Photo courtesy of PX Here

When people are reliant on shelter, I believe there are a lot of disconnects. First off, shelters are for emergencies and should not become home for those who are in need.

One of the first things you learn is the hours of operation: the shelter closes each morning and people don’t have a place to be. Many don’t understand or care about anything when it is time to clock out. But poverty and homelessness don’t clock out.

It’s like I’m at work, even when I can no longer stay awake. I don’t get “time off” or “a home life,” as you would say.

People are working where I am currently living. People have lost their lives there or have suffered some form of violence, whether verbal or physical.

Some could say I should be grateful to have a bed. But that’s an “I don’t care, I can’t wait to get off the clock” attitude. It doesn’t help the homeless at all. Poverty doesn’t care what you do or don’t have.

No one deserves or chooses to be displaced. Relying on shelter, in some ways, gives power and control to some who should not have it. The conditions in shelter are created by the culture of people in power. Their culture is not my life. But I can’t get away from homelessness or needing shelter without donations or money.

“While homeless” is a new concept but not a new experience. Imagine having to be professional all the time. Homeless people even have to sleep professionally. You can’t sleep in your drawers: the rules say you must be fully clothed at all times. Do you see how difficult just this one rule is? You take your clothes to the shower with you, you can’t lay them on your bed. You must wear your shirt and pants. Why? You’re living like you’re in college somewhere: a dorm with up to 60 people.

The significant difference is, those people are segmented into multiple floors or smaller rooms, maybe with four beds or a shared bathroom for half a floor of residents. You don’t get any such privacy in the shelter. You sleep communally. You shower communally. You use the restroom communally. There is always someone there.

It’s a small space with a lot of folks with different attitudes, including staff members.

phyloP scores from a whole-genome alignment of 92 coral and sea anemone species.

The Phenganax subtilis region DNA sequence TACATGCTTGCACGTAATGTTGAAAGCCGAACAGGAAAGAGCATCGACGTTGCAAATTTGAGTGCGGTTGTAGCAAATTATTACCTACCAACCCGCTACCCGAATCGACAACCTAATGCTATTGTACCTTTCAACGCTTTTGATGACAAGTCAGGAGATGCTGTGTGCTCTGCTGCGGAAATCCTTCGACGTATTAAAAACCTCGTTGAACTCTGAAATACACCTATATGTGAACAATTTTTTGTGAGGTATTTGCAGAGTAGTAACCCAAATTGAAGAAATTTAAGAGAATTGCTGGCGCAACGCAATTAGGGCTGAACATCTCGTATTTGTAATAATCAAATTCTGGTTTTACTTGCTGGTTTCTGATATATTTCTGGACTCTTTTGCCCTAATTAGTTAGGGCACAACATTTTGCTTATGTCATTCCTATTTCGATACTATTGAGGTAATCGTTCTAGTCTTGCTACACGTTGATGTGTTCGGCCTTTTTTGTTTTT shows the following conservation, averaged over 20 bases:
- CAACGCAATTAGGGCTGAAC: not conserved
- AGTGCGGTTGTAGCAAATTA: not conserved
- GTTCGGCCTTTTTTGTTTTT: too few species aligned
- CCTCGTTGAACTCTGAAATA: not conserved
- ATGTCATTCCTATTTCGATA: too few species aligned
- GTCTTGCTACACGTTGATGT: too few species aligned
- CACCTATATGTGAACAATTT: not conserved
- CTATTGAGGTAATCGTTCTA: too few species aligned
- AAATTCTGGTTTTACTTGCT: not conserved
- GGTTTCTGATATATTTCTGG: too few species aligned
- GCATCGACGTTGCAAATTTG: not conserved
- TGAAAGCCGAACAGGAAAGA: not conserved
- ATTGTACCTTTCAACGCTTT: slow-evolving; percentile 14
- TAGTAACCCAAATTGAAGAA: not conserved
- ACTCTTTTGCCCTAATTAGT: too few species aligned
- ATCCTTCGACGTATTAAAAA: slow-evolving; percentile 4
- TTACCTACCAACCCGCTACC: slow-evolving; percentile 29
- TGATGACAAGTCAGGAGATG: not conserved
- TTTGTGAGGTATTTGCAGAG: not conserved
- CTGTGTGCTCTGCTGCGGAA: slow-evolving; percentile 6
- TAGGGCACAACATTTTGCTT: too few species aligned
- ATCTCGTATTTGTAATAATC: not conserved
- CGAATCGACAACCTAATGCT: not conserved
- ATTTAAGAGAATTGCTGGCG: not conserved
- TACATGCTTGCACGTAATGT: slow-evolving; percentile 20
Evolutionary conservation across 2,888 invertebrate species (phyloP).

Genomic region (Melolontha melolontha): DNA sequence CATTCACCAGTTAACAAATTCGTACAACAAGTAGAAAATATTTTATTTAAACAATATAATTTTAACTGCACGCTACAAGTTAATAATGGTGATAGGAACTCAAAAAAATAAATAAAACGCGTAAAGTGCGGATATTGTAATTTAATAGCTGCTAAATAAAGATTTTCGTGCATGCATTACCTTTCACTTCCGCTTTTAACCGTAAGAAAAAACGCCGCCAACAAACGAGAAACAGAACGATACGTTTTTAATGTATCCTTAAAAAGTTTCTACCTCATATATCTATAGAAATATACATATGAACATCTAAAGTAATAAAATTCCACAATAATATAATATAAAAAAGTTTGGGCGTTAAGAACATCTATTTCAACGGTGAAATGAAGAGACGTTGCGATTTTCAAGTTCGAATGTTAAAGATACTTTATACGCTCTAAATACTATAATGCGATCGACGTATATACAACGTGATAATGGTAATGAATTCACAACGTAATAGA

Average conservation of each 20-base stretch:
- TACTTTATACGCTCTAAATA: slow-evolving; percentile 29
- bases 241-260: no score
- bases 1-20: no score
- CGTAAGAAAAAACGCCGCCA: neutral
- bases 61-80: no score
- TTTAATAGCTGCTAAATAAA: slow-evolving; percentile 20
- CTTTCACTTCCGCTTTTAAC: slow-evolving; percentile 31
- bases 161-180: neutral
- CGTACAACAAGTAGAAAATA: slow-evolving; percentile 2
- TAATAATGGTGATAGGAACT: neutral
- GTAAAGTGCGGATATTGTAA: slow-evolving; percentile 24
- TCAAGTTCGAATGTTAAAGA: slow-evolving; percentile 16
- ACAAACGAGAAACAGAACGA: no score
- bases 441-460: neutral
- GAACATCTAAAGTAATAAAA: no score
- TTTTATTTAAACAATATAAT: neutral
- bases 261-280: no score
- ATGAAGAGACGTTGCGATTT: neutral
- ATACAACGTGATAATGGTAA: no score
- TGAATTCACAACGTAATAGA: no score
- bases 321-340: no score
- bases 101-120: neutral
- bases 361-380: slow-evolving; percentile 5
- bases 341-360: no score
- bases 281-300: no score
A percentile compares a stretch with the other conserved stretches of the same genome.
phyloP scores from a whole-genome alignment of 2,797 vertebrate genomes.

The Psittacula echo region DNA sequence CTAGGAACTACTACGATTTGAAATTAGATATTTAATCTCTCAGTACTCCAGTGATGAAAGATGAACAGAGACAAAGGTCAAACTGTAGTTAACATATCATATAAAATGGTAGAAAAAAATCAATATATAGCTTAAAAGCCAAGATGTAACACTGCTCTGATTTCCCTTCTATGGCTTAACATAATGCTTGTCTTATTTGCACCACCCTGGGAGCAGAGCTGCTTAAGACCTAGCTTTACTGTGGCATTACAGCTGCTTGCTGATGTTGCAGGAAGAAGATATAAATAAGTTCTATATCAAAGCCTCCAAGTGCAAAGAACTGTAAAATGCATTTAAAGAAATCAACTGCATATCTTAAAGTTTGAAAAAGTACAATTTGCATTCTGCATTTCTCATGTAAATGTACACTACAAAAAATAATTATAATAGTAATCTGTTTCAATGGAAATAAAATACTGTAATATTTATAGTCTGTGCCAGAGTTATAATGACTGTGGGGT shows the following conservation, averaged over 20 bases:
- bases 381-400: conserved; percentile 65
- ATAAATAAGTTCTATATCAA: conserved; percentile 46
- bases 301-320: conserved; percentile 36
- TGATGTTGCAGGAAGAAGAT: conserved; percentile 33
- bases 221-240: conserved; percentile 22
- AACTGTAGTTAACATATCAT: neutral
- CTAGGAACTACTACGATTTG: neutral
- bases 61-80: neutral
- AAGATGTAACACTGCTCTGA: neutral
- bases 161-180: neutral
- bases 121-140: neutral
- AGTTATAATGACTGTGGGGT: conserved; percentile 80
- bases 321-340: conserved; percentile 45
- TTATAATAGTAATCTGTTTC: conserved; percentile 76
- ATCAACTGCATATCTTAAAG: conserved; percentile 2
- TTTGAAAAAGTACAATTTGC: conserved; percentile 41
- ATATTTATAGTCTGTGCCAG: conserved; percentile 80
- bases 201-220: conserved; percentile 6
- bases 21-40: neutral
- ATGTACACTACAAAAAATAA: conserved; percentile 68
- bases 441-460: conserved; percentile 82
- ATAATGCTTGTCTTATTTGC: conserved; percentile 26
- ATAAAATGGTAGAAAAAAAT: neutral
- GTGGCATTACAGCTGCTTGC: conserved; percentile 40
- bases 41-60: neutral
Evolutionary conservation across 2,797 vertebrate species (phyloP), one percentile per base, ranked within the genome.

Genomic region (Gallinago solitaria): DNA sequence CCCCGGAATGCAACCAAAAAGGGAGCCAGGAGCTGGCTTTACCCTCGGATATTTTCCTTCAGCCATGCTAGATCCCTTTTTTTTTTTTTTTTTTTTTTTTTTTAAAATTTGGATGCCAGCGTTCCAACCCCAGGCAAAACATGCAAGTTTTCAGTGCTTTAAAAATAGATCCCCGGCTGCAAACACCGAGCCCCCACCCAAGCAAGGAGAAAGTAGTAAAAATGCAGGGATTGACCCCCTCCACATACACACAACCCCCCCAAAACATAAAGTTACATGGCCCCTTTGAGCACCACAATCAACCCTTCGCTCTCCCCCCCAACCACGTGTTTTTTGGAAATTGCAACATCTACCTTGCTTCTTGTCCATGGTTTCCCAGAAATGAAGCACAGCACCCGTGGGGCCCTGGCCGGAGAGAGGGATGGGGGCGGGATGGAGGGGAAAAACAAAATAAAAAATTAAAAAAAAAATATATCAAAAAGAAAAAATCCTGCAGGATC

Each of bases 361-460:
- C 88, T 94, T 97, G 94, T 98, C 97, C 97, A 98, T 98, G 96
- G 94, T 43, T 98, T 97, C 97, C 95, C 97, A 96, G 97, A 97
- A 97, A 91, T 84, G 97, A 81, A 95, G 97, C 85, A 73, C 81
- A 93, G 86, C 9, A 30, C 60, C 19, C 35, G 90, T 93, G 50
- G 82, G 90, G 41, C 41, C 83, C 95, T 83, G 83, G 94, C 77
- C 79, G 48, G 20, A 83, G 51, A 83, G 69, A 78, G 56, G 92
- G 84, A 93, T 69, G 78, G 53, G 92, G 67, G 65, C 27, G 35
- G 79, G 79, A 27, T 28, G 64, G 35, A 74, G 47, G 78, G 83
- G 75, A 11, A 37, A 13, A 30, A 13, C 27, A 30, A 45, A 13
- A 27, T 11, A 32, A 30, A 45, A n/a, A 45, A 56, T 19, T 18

Night-to-night stabilization is the only norm. You spend half the night awake trying to figure out how not to come back, only to have to return to a safe spot to sleep, sometimes as early as 2 p.m., depending on the specific shelter. Then you wait in line and hope for a placement.

While you wait, you’re often handed forms, whether it be required intake paperwork or optional feedback surveys aiming to assess how the District spends money on the resources you are using. Whatever it is, you feel like your bed depends on it.

We value money too much. Not having enough money even determines who you talk to and what you talk about. “Normal” interactions take the form of professional street talk and mannerisms. In other words: constant stress and self-monitoring.

How can I function, really, under this guise of professionality? It takes so much effort and time that other needs come last. Try needing a breathing machine and only having access to a plug if you go to a warehouse designed for sleep four months out of the year.

It’s not as easy as some of us make it look. It really isn’t. 

You’re on call 24/7 with no holidays, weekends or sick days. While our neighbors experience poverty, we can’t just shut down or clock out. These people need 24/7 support. Nothing available to us now comes with dignity or privacy. Homelessness means that after you leave, I’m still suffering. Recognize and remember that.

It’s the only way to show empathy. It’s everyone’s job to end homelessness.